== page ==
Chef Paul Smith’s perfect day in Charleston, West Virginia

The James Beard Award–winning chef shares his favorite ways to spend time in the city

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Chef Paul Smith

Courtesy of Paul Smith

After years of working in kitchens in Florida, New York, Asheville, and Napa Valley, Chef Paul Smith returned home to the hills of West Virginia in 2020. “I absolutely love it,” he says. “The people are fantastic. The hospitality is Appalachian. We’ve never met a stranger.” His elegant twists on regional classics at his fine dining restaurant, 1010 Bridge, earned him the 2024 James Beard Award for Best Chef in the Southeast. He also helms the Pitch, a family sports bar, and Ellen’s Ice Cream, all located in Charleston.

A Walk in the Woods
“I’m up at 5 a.m. to exercise, usually at the gym. Or I walk the historic Sunrise Carriage Trail that goes down to the bridge across the Kanawha River. It’s a winding trail that was once used by carriages through a very quiet, wooded area. There’s a creek that runs close to it so you can hear the babble of the water. I try to really be in the moment and get some exercise at the same time.”

Cup of Joe
“Coffee is my last vice. I put a cube of ice in the bottom, pour in the espresso, and shoot it. That and ice cream are my breakfast of champions. At 1010 Bridge, we do a coffee program every month with a different roaster from West Virginia—Mountain Table, Mea Cuppa, and Mountaineer Roasting Company are all great.”

Mea Cuppa

Courtesy of Mountaineer Roasting Company

Market Driven
“When I want to get out of the restaurant, I go to the Capitol Market downtown—it’s a permanent market open year round. It’s almost like a food hall; there’s meat and seafood and a coffee shop and lots of West Virginia products. When they’re in season, you can get ramps and pawpaws that only grow here. I get inspired by the passion the farmers have for what they’re doing. The vibrant colors, smells, and textures make me think about what I want to do next in the kitchen.”

Capitol Market

Courtesy of the West Virginia Department of Tourism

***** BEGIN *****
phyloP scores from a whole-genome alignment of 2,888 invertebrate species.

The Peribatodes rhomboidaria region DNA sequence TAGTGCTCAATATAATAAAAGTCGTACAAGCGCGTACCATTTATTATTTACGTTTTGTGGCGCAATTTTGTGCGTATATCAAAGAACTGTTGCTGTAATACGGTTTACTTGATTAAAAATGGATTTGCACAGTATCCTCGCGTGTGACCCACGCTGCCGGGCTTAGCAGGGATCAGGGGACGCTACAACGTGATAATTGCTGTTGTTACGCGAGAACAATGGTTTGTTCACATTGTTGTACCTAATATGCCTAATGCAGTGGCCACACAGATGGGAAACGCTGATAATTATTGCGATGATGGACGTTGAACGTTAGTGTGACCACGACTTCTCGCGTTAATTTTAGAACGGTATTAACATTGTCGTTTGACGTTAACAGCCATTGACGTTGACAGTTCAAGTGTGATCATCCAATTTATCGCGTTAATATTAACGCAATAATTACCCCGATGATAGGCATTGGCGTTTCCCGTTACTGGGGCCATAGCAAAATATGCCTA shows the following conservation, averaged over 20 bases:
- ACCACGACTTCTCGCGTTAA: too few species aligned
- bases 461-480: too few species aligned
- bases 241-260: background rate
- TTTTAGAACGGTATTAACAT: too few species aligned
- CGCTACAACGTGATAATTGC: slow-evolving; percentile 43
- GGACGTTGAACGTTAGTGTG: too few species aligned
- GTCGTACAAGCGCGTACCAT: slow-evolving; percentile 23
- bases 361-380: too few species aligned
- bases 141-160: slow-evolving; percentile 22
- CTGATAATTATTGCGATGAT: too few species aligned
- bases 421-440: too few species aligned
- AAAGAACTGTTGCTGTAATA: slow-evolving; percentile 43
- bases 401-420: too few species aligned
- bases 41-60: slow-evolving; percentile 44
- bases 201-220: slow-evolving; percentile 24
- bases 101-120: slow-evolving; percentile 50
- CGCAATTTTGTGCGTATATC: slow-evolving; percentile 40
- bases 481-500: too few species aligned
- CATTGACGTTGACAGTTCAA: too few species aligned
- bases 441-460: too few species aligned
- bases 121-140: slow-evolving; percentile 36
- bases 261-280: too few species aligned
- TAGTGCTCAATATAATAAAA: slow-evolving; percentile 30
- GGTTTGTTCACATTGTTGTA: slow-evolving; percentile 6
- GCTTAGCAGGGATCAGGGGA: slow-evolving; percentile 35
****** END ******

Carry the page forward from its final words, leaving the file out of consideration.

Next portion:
Quick Bite
Sam’s Uptown Cafe is a little hole in the wall, and they have a wonderful burger called the Samburger. It’s half beef and half Italian sausage, and it’s absolutely delicious.”

Capitol Street Stroll
“Near Ellen’s on Capitol Street is a great bookstore and coffee shop called Taylor Books that also has a little art gallery. Nearby there are also two breweries, Fife Street and Short Story. I try to collaborate with them whenever I can.”

Taylor Books

Courtesy of the Charleston CVB

Shop Local
“I like to support local businesses as much as possible. For men’s clothing, I go to Tony The Tailor downtown. If I’m looking for a candle or local items, I go to the Vandalia Co., a little spot that started as a doughnut shop and evolved into a mercantile. J.Q. Dickinson Salt-Works sells natural, hand-finished salt harvested from the ancient ocean bed that’s beneath this region.”

Farm to Table
“If it’s a special occasion, I like to travel out to Lost Creek Farm for a farm-to-table dinner. Owners Mike Costello and Amy Dawson grow everything they cook from heritage seeds. They host six-course dinners called the Farm & Forage Supper Club. They sell out fast, so you have to book early.”

Nightcap
“My favorite vegetable is mushrooms, and at 1010 Bridge we have a cocktail called the Cordycep made from Hernshaw Farms mushrooms, which are grown in storage containers on former strip mines. We soak them in bourbon, macerate them, and then strain off the mushrooms.”

This article appears in the Spring 2024 issue of Southbound.

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